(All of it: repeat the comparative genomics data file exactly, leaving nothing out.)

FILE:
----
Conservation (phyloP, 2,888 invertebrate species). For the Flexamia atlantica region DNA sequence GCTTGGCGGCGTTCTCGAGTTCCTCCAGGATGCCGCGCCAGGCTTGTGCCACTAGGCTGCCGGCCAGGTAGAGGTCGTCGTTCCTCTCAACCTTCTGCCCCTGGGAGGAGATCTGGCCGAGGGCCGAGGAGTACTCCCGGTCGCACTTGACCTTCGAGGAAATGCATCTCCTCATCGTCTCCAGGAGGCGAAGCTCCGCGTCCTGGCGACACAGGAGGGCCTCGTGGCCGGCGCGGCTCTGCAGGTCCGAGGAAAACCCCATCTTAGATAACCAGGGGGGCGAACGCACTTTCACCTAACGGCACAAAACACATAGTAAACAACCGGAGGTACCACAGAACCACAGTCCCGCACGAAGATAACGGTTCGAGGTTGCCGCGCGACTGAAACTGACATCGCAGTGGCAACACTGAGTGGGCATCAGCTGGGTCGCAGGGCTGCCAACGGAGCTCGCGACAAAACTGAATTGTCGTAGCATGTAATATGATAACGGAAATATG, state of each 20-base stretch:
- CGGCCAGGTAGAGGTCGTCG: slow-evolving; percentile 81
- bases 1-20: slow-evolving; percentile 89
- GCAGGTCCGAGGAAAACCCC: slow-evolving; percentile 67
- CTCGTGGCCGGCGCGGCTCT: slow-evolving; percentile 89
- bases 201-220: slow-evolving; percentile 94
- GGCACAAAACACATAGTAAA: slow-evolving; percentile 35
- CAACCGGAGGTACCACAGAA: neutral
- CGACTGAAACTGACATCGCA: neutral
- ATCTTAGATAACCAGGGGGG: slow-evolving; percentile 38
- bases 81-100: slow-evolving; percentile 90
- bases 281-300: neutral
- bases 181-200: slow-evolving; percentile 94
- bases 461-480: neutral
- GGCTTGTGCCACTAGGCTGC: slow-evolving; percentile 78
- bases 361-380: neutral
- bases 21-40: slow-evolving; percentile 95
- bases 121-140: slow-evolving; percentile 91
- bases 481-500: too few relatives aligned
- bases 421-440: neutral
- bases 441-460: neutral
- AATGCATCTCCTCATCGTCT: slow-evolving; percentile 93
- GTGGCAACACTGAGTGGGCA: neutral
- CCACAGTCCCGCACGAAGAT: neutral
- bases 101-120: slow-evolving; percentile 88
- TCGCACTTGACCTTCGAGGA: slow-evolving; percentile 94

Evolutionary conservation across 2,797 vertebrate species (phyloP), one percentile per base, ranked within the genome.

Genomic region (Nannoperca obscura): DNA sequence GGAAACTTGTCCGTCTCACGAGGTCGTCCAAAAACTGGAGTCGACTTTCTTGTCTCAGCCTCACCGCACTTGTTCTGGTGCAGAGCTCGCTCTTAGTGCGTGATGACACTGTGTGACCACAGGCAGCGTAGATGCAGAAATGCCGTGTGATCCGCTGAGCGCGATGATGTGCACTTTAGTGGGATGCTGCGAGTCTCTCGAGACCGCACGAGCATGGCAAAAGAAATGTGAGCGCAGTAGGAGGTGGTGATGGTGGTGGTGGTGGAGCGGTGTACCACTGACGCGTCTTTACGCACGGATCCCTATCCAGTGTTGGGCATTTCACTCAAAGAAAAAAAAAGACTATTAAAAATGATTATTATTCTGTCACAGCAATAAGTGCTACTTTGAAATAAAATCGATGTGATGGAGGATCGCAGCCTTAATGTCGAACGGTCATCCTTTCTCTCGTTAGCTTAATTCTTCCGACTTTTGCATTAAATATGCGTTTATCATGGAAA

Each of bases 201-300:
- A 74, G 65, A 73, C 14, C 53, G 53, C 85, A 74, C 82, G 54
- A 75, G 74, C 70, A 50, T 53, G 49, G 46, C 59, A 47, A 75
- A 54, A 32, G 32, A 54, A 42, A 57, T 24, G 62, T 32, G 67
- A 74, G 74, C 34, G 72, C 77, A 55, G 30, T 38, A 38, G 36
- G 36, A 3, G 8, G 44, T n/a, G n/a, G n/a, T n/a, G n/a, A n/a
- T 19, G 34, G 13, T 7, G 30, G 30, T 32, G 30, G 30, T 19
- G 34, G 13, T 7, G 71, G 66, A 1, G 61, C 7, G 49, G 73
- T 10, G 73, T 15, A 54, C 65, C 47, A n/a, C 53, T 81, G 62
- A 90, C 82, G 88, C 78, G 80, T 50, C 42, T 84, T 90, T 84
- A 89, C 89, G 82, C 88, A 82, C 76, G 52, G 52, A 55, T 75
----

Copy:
Conservation (phyloP, 2,888 invertebrate species). For the Flexamia atlantica region DNA sequence GCTTGGCGGCGTTCTCGAGTTCCTCCAGGATGCCGCGCCAGGCTTGTGCCACTAGGCTGCCGGCCAGGTAGAGGTCGTCGTTCCTCTCAACCTTCTGCCCCTGGGAGGAGATCTGGCCGAGGGCCGAGGAGTACTCCCGGTCGCACTTGACCTTCGAGGAAATGCATCTCCTCATCGTCTCCAGGAGGCGAAGCTCCGCGTCCTGGCGACACAGGAGGGCCTCGTGGCCGGCGCGGCTCTGCAGGTCCGAGGAAAACCCCATCTTAGATAACCAGGGGGGCGAACGCACTTTCACCTAACGGCACAAAACACATAGTAAACAACCGGAGGTACCACAGAACCACAGTCCCGCACGAAGATAACGGTTCGAGGTTGCCGCGCGACTGAAACTGACATCGCAGTGGCAACACTGAGTGGGCATCAGCTGGGTCGCAGGGCTGCCAACGGAGCTCGCGACAAAACTGAATTGTCGTAGCATGTAATATGATAACGGAAATATG, state of each 20-base stretch:
- CGGCCAGGTAGAGGTCGTCG: slow-evolving; percentile 81
- bases 1-20: slow-evolving; percentile 89
- GCAGGTCCGAGGAAAACCCC: slow-evolving; percentile 67
- CTCGTGGCCGGCGCGGCTCT: slow-evolving; percentile 89
- bases 201-220: slow-evolving; percentile 94
- GGCACAAAACACATAGTAAA: slow-evolving; percentile 35
- CAACCGGAGGTACCACAGAA: neutral
- CGACTGAAACTGACATCGCA: neutral
- ATCTTAGATAACCAGGGGGG: slow-evolving; percentile 38
- bases 81-100: slow-evolving; percentile 90
- bases 281-300: neutral
- bases 181-200: slow-evolving; percentile 94
- bases 461-480: neutral
- GGCTTGTGCCACTAGGCTGC: slow-evolving; percentile 78
- bases 361-380: neutral
- bases 21-40: slow-evolving; percentile 95
- bases 121-140: slow-evolving; percentile 91
- bases 481-500: too few relatives aligned
- bases 421-440: neutral
- bases 441-460: neutral
- AATGCATCTCCTCATCGTCT: slow-evolving; percentile 93
- GTGGCAACACTGAGTGGGCA: neutral
- CCACAGTCCCGCACGAAGAT: neutral
- bases 101-120: slow-evolving; percentile 88
- TCGCACTTGACCTTCGAGGA: slow-evolving; percentile 94

Evolutionary conservation across 2,797 vertebrate species (phyloP), one percentile per base, ranked within the genome.

Genomic region (Nannoperca obscura): DNA sequence GGAAACTTGTCCGTCTCACGAGGTCGTCCAAAAACTGGAGTCGACTTTCTTGTCTCAGCCTCACCGCACTTGTTCTGGTGCAGAGCTCGCTCTTAGTGCGTGATGACACTGTGTGACCACAGGCAGCGTAGATGCAGAAATGCCGTGTGATCCGCTGAGCGCGATGATGTGCACTTTAGTGGGATGCTGCGAGTCTCTCGAGACCGCACGAGCATGGCAAAAGAAATGTGAGCGCAGTAGGAGGTGGTGATGGTGGTGGTGGTGGAGCGGTGTACCACTGACGCGTCTTTACGCACGGATCCCTATCCAGTGTTGGGCATTTCACTCAAAGAAAAAAAAAGACTATTAAAAATGATTATTATTCTGTCACAGCAATAAGTGCTACTTTGAAATAAAATCGATGTGATGGAGGATCGCAGCCTTAATGTCGAACGGTCATCCTTTCTCTCGTTAGCTTAATTCTTCCGACTTTTGCATTAAATATGCGTTTATCATGGAAA

Each of bases 201-300:
- A 74, G 65, A 73, C 14, C 53, G 53, C 85, A 74, C 82, G 54
- A 75, G 74, C 70, A 50, T 53, G 49, G 46, C 59, A 47, A 75
- A 54, A 32, G 32, A 54, A 42, A 57, T 24, G 62, T 32, G 67
- A 74, G 74, C 34, G 72, C 77, A 55, G 30, T 38, A 38, G 36
- G 36, A 3, G 8, G 44, T n/a, G n/a, G n/a, T n/a, G n/a, A n/a
- T 19, G 34, G 13, T 7, G 30, G 30, T 32, G 30, G 30, T 19
- G 34, G 13, T 7, G 71, G 66, A 1, G 61, C 7, G 49, G 73
- T 10, G 73, T 15, A 54, C 65, C 47, A n/a, C 53, T 81, G 62
- A 90, C 82, G 88, C 78, G 80, T 50, C 42, T 84, T 90, T 84
- A 89, C 89, G 82, C 88, A 82, C 76, G 52, G 52, A 55, T 75